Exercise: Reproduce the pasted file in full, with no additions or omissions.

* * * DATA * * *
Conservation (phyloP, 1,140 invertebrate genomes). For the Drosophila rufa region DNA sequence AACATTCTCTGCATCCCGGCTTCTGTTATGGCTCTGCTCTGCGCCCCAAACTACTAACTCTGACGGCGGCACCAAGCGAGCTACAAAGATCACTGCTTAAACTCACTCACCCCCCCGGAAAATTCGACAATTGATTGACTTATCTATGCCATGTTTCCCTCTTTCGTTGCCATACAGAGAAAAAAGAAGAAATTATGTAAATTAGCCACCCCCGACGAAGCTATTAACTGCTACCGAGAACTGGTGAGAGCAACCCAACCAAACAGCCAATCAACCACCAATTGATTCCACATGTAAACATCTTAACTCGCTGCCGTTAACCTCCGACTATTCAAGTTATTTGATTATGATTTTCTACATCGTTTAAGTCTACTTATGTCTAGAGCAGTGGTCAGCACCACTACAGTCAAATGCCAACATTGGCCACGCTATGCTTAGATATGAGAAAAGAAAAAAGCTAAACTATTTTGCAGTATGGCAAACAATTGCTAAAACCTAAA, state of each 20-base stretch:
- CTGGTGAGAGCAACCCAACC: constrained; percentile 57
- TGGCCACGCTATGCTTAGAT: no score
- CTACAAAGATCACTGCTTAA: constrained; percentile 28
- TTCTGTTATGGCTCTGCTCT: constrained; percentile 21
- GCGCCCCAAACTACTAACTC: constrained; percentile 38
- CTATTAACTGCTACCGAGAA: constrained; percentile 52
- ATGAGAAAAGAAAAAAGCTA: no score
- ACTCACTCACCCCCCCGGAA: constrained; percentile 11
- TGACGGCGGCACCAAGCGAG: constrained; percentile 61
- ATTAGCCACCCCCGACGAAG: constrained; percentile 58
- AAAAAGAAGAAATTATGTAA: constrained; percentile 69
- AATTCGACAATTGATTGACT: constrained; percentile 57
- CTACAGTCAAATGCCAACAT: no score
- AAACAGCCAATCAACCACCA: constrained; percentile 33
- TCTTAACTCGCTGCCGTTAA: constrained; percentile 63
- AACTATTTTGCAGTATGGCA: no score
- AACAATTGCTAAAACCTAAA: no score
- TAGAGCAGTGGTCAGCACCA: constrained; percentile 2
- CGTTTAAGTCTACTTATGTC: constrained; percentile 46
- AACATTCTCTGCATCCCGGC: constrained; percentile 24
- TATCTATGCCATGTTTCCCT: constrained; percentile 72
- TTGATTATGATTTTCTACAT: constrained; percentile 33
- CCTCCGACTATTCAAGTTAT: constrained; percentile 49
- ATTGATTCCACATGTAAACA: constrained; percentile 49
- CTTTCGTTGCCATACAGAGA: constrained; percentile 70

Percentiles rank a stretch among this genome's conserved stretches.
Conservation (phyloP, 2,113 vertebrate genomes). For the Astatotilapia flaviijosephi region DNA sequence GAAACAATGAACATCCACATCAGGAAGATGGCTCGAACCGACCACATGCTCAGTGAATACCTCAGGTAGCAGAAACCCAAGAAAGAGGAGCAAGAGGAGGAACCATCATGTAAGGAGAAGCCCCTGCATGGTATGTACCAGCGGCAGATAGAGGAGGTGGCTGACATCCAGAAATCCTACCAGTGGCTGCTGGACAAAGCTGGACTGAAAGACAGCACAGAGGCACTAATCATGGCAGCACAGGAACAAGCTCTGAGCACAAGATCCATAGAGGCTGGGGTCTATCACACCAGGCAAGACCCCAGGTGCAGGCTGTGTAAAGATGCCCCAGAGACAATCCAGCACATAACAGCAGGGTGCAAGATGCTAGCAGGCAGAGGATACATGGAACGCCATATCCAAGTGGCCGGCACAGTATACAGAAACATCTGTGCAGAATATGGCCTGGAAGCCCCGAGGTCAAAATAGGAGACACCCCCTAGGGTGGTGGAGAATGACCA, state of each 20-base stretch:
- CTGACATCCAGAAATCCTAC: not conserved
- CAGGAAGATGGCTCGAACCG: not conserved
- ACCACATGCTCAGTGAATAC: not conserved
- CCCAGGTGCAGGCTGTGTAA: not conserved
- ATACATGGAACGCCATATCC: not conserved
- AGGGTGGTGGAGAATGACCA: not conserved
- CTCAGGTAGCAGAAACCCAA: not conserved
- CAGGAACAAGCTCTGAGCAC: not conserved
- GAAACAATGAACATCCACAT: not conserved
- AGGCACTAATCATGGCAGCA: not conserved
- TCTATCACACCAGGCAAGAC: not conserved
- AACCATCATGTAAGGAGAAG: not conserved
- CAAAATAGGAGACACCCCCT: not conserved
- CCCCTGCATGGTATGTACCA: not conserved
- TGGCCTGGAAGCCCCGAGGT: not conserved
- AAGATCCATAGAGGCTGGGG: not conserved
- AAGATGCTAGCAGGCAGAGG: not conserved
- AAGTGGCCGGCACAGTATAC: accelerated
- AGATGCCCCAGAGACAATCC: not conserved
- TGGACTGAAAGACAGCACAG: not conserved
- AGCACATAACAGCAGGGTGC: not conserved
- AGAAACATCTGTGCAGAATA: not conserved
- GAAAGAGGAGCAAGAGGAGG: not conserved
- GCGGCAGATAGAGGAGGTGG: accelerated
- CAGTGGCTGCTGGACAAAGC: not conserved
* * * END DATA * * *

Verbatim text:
Conservation (phyloP, 1,140 invertebrate genomes). For the Drosophila rufa region DNA sequence AACATTCTCTGCATCCCGGCTTCTGTTATGGCTCTGCTCTGCGCCCCAAACTACTAACTCTGACGGCGGCACCAAGCGAGCTACAAAGATCACTGCTTAAACTCACTCACCCCCCCGGAAAATTCGACAATTGATTGACTTATCTATGCCATGTTTCCCTCTTTCGTTGCCATACAGAGAAAAAAGAAGAAATTATGTAAATTAGCCACCCCCGACGAAGCTATTAACTGCTACCGAGAACTGGTGAGAGCAACCCAACCAAACAGCCAATCAACCACCAATTGATTCCACATGTAAACATCTTAACTCGCTGCCGTTAACCTCCGACTATTCAAGTTATTTGATTATGATTTTCTACATCGTTTAAGTCTACTTATGTCTAGAGCAGTGGTCAGCACCACTACAGTCAAATGCCAACATTGGCCACGCTATGCTTAGATATGAGAAAAGAAAAAAGCTAAACTATTTTGCAGTATGGCAAACAATTGCTAAAACCTAAA, state of each 20-base stretch:
- CTGGTGAGAGCAACCCAACC: constrained; percentile 57
- TGGCCACGCTATGCTTAGAT: no score
- CTACAAAGATCACTGCTTAA: constrained; percentile 28
- TTCTGTTATGGCTCTGCTCT: constrained; percentile 21
- GCGCCCCAAACTACTAACTC: constrained; percentile 38
- CTATTAACTGCTACCGAGAA: constrained; percentile 52
- ATGAGAAAAGAAAAAAGCTA: no score
- ACTCACTCACCCCCCCGGAA: constrained; percentile 11
- TGACGGCGGCACCAAGCGAG: constrained; percentile 61
- ATTAGCCACCCCCGACGAAG: constrained; percentile 58
- AAAAAGAAGAAATTATGTAA: constrained; percentile 69
- AATTCGACAATTGATTGACT: constrained; percentile 57
- CTACAGTCAAATGCCAACAT: no score
- AAACAGCCAATCAACCACCA: constrained; percentile 33
- TCTTAACTCGCTGCCGTTAA: constrained; percentile 63
- AACTATTTTGCAGTATGGCA: no score
- AACAATTGCTAAAACCTAAA: no score
- TAGAGCAGTGGTCAGCACCA: constrained; percentile 2
- CGTTTAAGTCTACTTATGTC: constrained; percentile 46
- AACATTCTCTGCATCCCGGC: constrained; percentile 24
- TATCTATGCCATGTTTCCCT: constrained; percentile 72
- TTGATTATGATTTTCTACAT: constrained; percentile 33
- CCTCCGACTATTCAAGTTAT: constrained; percentile 49
- ATTGATTCCACATGTAAACA: constrained; percentile 49
- CTTTCGTTGCCATACAGAGA: constrained; percentile 70

Percentiles rank a stretch among this genome's conserved stretches.
Conservation (phyloP, 2,113 vertebrate genomes). For the Astatotilapia flaviijosephi region DNA sequence GAAACAATGAACATCCACATCAGGAAGATGGCTCGAACCGACCACATGCTCAGTGAATACCTCAGGTAGCAGAAACCCAAGAAAGAGGAGCAAGAGGAGGAACCATCATGTAAGGAGAAGCCCCTGCATGGTATGTACCAGCGGCAGATAGAGGAGGTGGCTGACATCCAGAAATCCTACCAGTGGCTGCTGGACAAAGCTGGACTGAAAGACAGCACAGAGGCACTAATCATGGCAGCACAGGAACAAGCTCTGAGCACAAGATCCATAGAGGCTGGGGTCTATCACACCAGGCAAGACCCCAGGTGCAGGCTGTGTAAAGATGCCCCAGAGACAATCCAGCACATAACAGCAGGGTGCAAGATGCTAGCAGGCAGAGGATACATGGAACGCCATATCCAAGTGGCCGGCACAGTATACAGAAACATCTGTGCAGAATATGGCCTGGAAGCCCCGAGGTCAAAATAGGAGACACCCCCTAGGGTGGTGGAGAATGACCA, state of each 20-base stretch:
- CTGACATCCAGAAATCCTAC: not conserved
- CAGGAAGATGGCTCGAACCG: not conserved
- ACCACATGCTCAGTGAATAC: not conserved
- CCCAGGTGCAGGCTGTGTAA: not conserved
- ATACATGGAACGCCATATCC: not conserved
- AGGGTGGTGGAGAATGACCA: not conserved
- CTCAGGTAGCAGAAACCCAA: not conserved
- CAGGAACAAGCTCTGAGCAC: not conserved
- GAAACAATGAACATCCACAT: not conserved
- AGGCACTAATCATGGCAGCA: not conserved
- TCTATCACACCAGGCAAGAC: not conserved
- AACCATCATGTAAGGAGAAG: not conserved
- CAAAATAGGAGACACCCCCT: not conserved
- CCCCTGCATGGTATGTACCA: not conserved
- TGGCCTGGAAGCCCCGAGGT: not conserved
- AAGATCCATAGAGGCTGGGG: not conserved
- AAGATGCTAGCAGGCAGAGG: not conserved
- AAGTGGCCGGCACAGTATAC: accelerated
- AGATGCCCCAGAGACAATCC: not conserved
- TGGACTGAAAGACAGCACAG: not conserved
- AGCACATAACAGCAGGGTGC: not conserved
- AGAAACATCTGTGCAGAATA: not conserved
- GAAAGAGGAGCAAGAGGAGG: not conserved
- GCGGCAGATAGAGGAGGTGG: accelerated
- CAGTGGCTGCTGGACAAAGC: not conserved